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Commentary On The Gospel According To Saint John Volumes 1&2

That the Son is by Nature Life and therefore not originate, but of the Essence of God the Father.

4  That which was made, in it was Life.

YET doth the Blessed Evangelist make to us his discourse concerning God the Word, and he seemeth to me profitably to go through all that pertains to Him by Nature, that he may both put to shame the outrages of the heretics, and may fortify those who would fain excel in right faith, with reasonings thereunto tending, not providing from words of worldly wisdom unpersuasion, but in demonstration of the Spirit marvelling at the beauty of the truth.

What he would then teach through the words before us, is this. He shewed us just now that the Son is by Nature Maker and Creator, saying that all things were made by Him and that without Him not so much as one thing was called into being. But since on the creation He bestows not only to be called into being, but also holds it together when made through Himself, immingling in some way Himself with those who have not by their own nature eternity of being, and becoming life to those that are, that having become they may abide, and that each may be preserved according to its own limit of nature;—needs does he say, That which was made, in it was life. Not only, says he, were all things made by Him, but also whatever was made, in it was the Life, that is, the Only-Begotten Word of God, the Beginning and Subsistence of all things both visible and invisible, heavenly and earthly and infernal. For Himself being the by-Nature Life, bestows manifoldly on things that are, being and life and motion, not in any way of partition and change passing into each one of things that are by nature distinct: but their nature, viewed by itself, is variously fashioned by the ineffable Power and Wisdom of the Creator, while One is the Life of all passing into each, in such sort as befits it, and it is able to partake thereof. But since that which is brought from not being into being must needs also decay, and that which has beginning surely hasteth unto its end (for to the Divine and All-superior Nature Alone beseemeth the being preceded by no beginning and being free from ending): the Creator wisely deviseth for the weakness that is in things made, and contriveth for them by His skill an eternity. For the perpetual succession unto each of its like, and the natural progression of things connatural or kin unto one another looking ever towards onward course, make the creation ever-visible and ever-co-enduring with God its Maker. And this (contrivance) is that every one of things that are, soweth seed in itself after its kind and after its likeness, according to the unspeakable sentence of its Creator. In all then was the Life; for this is our subject.

But, excellent sir, may one with reason say to the heretic warring against the truth, what will you say to this too, when you hear him who bears within him the Spirit say, that in all things that were made was the Life, that is, the Word That is in the beginning? Will you dare to say now too, that the Son is not of the Essence of God the Father, that He may be deemed of as originate and created? How then will one not cry out against thine unlearning, O thou, and that with justice? For if in things that were made was the Word, as Life by Nature, immingling Himself by participation with things that are, He is then Other than those wherein He is believed to be. But He being by Nature Other than what the creation is, how will He not be the God over all? But if you remain shameless, and cease not to imagine that originate is the Son Who is in things made, as Life:—first of all He will be conceived of as being somewhat in Himself, then besides, He will Himself be partaker of Himself, and Life, if being in things made, He be conceived to be Himself too one of them. But the fighter against God sees surely himself too, how great the absurdity of thinking thus. Therefore if the Word Who quickens them is by participation in things originate, He will not be Himself too among the participators, but other than they. And if so, not originate, but in them as by Nature Life.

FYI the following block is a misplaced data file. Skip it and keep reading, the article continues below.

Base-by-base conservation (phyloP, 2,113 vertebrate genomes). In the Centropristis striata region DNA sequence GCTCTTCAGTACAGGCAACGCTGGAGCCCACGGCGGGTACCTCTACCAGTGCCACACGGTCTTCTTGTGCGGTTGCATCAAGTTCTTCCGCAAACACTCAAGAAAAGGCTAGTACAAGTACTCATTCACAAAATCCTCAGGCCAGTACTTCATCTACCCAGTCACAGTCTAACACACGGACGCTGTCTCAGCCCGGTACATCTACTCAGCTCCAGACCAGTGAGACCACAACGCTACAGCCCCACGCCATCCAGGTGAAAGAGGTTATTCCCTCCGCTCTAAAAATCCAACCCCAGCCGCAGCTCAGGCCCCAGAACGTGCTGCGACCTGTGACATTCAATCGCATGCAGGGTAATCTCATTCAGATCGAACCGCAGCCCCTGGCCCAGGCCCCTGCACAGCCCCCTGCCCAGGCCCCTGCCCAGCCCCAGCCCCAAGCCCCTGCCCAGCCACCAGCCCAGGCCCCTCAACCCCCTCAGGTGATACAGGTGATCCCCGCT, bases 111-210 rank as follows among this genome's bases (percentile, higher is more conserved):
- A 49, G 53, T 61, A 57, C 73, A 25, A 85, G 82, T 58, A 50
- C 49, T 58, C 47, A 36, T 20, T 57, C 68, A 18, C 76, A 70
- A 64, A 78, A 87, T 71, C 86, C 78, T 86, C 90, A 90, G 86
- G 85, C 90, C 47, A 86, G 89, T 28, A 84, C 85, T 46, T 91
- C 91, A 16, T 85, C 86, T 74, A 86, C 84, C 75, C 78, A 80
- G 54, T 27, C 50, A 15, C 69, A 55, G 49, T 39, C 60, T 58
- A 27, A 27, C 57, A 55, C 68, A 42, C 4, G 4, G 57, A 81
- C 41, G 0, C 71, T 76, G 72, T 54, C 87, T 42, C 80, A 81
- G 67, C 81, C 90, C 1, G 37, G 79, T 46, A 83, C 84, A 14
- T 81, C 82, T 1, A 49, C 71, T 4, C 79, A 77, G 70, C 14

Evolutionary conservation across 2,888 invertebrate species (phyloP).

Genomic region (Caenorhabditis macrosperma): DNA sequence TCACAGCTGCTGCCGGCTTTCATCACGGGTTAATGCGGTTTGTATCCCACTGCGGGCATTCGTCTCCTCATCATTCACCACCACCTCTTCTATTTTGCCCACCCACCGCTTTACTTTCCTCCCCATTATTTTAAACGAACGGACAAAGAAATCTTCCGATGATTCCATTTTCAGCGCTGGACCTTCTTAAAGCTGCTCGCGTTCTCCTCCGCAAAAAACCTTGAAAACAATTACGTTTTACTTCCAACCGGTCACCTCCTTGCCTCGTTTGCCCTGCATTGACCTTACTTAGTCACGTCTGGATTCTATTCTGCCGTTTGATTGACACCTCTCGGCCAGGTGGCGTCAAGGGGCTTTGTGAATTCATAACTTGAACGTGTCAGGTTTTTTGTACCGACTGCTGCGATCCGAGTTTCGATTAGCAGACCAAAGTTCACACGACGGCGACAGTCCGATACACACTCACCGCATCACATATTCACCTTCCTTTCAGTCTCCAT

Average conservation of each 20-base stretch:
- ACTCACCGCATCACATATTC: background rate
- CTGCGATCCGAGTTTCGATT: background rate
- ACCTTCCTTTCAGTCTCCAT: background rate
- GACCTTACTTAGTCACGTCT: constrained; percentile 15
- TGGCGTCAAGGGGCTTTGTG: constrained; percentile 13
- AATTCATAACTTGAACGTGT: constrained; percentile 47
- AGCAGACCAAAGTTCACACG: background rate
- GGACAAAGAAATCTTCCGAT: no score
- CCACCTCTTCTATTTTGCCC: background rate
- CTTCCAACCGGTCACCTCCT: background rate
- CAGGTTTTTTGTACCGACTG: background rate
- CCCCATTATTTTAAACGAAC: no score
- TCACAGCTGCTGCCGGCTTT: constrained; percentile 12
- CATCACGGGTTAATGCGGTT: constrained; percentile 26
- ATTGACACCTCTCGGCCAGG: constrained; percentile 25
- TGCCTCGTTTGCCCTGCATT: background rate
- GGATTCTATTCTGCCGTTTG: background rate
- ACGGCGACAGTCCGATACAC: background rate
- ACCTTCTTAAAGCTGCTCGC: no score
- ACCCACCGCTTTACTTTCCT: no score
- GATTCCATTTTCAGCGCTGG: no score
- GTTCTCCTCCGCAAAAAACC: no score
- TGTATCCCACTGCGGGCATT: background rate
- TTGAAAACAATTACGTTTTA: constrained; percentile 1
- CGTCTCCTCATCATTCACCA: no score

This again we shall see by the subjoined considerations.

Thoughts or arguments.

If the Son be not of the Essence of God the Father, but from without He have subordinated Him according to them, He is originate and made. How then does He quicken all things, Who is among things made? Or what distinction shall we find any longer in the Divine Nature? or how does the most wise Paul say, as something admirable of Him That is by Nature God, Who quickeneth all things? For if the Son being originate, quickeneth all things, the creation quickeneth itself, in no wise needing thereto God its Maker. There is then nothing in God more than in the creation; for it inworketh not less than God can do. But this is absurd. Not originate then is the Son, but God and therefore by Nature Life also.